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wage ratethe money payment made to a worker for each ‘unit’ of his or her labour input, usually measured either on hourly time basis (see WAGES), or for each unit of output produced (see PIECEWORK). See PAY, PAYMENT BY TIME, PAYMENT BY RESULTS, WORK STUDY.
wage ratethe PRICE of LABOUR. In a competitive LABOUR MARKET, the wage rate is determined by the demand for, and supply of, labour. The demand curve for labour as a factor input is downward-sloping (D in Fig. 196), reflecting a fall in the marginal productivity of labour as more labour is used. The position and slope of the demand curve for a particular type of labour will depend upon the productivity of the workers concerned and the demand for, and PRICE ELASTICITY OF DEMAND for, the product that they make (see MARGINAL-PHYSICAL PRODUCT and MARGINAL-REVENUE PRODUCT). The supply curve (S) for labour is upward-sloping: the higher the wage rate, the greater the amount of labour offered.The position and slope of the supply curve for labour will depend upon the skills of the particular workers concerned and their occupational and geographic mobility. The equilibrium wage rate is We, where the two curves intersect.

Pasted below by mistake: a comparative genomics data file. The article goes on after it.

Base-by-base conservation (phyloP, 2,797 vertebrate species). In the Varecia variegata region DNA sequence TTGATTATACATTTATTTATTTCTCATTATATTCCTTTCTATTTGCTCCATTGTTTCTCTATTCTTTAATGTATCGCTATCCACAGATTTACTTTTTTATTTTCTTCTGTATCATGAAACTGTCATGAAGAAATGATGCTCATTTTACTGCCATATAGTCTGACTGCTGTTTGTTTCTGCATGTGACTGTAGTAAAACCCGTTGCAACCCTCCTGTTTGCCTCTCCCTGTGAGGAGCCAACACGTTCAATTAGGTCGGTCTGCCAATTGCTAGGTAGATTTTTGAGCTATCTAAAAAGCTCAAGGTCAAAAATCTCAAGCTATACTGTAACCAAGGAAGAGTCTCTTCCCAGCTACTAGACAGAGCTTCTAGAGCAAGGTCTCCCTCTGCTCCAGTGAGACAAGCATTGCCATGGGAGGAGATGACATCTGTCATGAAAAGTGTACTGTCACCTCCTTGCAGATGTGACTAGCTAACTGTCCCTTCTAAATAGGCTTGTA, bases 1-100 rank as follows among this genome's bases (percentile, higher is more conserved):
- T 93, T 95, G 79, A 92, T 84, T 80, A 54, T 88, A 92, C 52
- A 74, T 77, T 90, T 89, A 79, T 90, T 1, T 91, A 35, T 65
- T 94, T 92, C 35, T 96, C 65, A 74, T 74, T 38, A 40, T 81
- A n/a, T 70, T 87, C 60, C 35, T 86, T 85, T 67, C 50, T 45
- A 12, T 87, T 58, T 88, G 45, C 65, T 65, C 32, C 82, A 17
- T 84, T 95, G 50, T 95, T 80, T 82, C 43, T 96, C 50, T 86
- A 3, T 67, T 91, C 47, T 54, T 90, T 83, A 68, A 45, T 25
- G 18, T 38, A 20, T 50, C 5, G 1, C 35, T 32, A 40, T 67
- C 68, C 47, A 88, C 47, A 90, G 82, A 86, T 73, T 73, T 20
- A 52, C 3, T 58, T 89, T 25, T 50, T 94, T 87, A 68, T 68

In practice, supply and demand forces in the labour market are likely to be influenced by the bargaining power of TRADE UNIONS (see COLLECTIVE BARGAINING), which can affect the supply of labour, and, likewise, powerful employers and employers’ associations, which can affect the demand for labour, government labour market policies, such as MINIMUM WAGE RATE legislation and the stipulation of maximum hours of work, and government macroeconomic policies, such as PRICES AND INCOMES POLICY. For example, if monopoly trade union suppliers of labour or government minimum wage rate legislation were to establish a wage rate such as Wm in Fig. 196, then the effect would be to create UNEMPLOYMENT equal to Q1Q2. (See UNEMPLOYMENT for further discussion, especially ‘voluntary’ unemployment at the ‘going‘wage rate.)